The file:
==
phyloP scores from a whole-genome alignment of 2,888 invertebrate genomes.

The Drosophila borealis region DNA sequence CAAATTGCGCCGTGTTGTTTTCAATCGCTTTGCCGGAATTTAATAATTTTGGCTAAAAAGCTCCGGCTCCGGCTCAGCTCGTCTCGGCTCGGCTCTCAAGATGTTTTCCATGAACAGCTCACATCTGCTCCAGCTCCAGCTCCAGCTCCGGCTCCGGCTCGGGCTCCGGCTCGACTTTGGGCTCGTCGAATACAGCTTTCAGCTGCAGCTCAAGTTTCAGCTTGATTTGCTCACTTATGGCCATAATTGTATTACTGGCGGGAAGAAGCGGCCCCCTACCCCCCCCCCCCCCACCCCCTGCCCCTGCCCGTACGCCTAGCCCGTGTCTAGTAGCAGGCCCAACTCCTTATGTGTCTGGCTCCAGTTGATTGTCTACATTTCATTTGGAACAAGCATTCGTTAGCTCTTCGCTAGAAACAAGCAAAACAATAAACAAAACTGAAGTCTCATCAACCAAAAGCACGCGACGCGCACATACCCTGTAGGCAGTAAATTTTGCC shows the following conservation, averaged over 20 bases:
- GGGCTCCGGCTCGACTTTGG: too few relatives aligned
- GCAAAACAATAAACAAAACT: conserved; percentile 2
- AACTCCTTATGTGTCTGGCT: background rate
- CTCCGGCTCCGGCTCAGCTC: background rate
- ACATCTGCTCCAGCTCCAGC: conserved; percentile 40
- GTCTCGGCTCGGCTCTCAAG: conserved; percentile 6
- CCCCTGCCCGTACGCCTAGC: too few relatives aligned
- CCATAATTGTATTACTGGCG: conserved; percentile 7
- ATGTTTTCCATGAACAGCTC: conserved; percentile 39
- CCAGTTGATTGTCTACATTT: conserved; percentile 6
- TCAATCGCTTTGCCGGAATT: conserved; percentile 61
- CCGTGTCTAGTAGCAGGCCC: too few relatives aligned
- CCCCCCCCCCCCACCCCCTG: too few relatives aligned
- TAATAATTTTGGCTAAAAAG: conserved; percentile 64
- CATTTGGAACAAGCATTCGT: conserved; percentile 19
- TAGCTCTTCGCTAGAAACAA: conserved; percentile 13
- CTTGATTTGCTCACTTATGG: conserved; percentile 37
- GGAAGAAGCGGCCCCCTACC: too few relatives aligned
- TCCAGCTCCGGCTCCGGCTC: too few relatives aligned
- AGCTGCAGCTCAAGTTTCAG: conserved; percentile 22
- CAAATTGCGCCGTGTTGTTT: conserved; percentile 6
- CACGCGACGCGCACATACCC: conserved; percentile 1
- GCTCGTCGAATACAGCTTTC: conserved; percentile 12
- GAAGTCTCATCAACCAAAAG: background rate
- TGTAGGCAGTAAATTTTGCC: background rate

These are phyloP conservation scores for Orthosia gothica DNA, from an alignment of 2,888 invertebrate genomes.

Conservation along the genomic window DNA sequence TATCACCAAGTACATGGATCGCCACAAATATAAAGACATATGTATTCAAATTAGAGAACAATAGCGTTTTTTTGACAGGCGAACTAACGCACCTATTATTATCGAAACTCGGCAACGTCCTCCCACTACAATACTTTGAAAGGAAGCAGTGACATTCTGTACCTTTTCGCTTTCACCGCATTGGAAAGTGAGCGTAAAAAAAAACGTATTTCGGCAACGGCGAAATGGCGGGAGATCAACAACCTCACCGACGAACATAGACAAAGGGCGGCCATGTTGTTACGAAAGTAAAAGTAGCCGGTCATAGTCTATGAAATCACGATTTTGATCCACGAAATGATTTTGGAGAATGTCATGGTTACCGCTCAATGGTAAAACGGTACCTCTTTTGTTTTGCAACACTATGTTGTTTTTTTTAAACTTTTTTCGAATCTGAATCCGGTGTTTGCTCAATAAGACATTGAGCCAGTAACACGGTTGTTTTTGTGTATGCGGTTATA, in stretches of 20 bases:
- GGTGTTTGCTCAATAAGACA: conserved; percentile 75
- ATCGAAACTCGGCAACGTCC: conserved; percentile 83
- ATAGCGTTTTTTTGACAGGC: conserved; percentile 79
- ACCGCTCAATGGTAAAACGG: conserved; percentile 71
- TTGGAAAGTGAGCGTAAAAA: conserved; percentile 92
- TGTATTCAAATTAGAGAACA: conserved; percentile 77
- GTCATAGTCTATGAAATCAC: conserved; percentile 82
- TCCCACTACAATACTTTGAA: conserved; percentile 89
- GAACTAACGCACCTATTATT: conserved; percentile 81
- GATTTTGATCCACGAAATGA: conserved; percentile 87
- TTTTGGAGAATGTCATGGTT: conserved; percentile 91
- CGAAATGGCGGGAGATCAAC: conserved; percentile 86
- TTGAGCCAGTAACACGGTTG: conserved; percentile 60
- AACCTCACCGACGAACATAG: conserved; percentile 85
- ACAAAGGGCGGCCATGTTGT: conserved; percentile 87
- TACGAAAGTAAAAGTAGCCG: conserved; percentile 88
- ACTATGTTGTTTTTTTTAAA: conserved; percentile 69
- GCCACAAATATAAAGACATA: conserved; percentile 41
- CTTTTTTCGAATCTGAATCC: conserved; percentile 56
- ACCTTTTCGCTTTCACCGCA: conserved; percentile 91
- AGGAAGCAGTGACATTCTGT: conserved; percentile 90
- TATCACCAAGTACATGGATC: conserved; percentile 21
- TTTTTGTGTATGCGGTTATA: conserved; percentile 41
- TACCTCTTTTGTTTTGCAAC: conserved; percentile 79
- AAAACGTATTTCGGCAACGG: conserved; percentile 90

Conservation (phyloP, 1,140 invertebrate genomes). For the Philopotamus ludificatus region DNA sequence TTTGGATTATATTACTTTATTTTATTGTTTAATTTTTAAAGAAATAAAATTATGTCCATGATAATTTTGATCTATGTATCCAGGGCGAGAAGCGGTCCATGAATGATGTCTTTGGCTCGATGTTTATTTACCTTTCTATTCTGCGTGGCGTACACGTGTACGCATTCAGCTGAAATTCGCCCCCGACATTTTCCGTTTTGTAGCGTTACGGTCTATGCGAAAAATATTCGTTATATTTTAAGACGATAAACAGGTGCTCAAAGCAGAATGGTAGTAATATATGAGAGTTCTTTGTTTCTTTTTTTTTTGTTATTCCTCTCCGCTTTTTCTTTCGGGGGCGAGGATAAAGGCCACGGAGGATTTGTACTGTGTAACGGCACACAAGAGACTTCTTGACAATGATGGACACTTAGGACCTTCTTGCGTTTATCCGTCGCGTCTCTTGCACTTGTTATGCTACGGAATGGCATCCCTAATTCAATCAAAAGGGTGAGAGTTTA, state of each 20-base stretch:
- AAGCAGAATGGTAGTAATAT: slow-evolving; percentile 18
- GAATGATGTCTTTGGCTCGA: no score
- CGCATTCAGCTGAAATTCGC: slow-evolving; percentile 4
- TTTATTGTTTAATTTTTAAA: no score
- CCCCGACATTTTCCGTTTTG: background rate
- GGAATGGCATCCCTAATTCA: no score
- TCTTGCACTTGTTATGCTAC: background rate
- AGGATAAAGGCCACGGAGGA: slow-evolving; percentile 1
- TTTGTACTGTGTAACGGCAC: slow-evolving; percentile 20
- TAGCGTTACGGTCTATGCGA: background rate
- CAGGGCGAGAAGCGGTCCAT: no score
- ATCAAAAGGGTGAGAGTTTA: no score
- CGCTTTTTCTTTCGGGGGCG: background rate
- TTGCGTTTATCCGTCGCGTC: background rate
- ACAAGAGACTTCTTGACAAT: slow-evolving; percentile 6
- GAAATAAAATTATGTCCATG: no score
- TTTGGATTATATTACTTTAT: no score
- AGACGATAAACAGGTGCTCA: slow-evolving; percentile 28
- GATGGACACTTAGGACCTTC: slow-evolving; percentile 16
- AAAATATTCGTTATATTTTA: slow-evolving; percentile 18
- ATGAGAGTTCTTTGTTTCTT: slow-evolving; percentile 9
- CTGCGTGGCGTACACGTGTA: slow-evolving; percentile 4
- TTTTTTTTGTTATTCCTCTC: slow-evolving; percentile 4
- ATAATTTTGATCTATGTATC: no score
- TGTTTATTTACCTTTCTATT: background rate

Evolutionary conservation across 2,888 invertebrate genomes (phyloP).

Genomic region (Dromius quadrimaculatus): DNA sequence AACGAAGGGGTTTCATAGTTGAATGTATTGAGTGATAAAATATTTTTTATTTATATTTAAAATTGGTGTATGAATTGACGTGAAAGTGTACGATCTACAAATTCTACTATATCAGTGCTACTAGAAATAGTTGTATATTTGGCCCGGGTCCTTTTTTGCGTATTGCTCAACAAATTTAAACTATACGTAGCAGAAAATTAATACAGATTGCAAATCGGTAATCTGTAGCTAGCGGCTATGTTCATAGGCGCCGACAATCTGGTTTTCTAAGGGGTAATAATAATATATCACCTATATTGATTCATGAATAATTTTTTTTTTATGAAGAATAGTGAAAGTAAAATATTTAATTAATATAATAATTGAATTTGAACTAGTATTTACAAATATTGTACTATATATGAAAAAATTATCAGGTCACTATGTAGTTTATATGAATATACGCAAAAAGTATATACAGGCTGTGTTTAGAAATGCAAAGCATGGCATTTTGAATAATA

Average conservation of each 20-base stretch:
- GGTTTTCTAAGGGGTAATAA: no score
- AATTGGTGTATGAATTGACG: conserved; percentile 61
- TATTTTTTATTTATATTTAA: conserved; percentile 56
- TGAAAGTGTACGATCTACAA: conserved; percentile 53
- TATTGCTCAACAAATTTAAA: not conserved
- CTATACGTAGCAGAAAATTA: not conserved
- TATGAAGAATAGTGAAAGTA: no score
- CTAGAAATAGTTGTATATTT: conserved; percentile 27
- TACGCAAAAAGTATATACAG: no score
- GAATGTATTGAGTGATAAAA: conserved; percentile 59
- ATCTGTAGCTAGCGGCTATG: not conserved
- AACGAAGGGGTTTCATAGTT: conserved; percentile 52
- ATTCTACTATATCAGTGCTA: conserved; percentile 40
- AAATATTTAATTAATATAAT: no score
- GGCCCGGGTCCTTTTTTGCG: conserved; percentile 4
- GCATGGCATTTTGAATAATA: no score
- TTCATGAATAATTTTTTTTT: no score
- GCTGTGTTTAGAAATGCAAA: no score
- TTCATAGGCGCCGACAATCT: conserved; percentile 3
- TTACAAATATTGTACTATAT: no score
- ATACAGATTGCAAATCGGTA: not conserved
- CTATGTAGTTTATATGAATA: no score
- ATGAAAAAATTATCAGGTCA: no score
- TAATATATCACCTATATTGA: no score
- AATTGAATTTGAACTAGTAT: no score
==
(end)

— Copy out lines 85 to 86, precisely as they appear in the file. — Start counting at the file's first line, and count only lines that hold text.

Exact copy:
- AATTGGTGTATGAATTGACG: conserved; percentile 61
- TATTTTTTATTTATATTTAA: conserved; percentile 56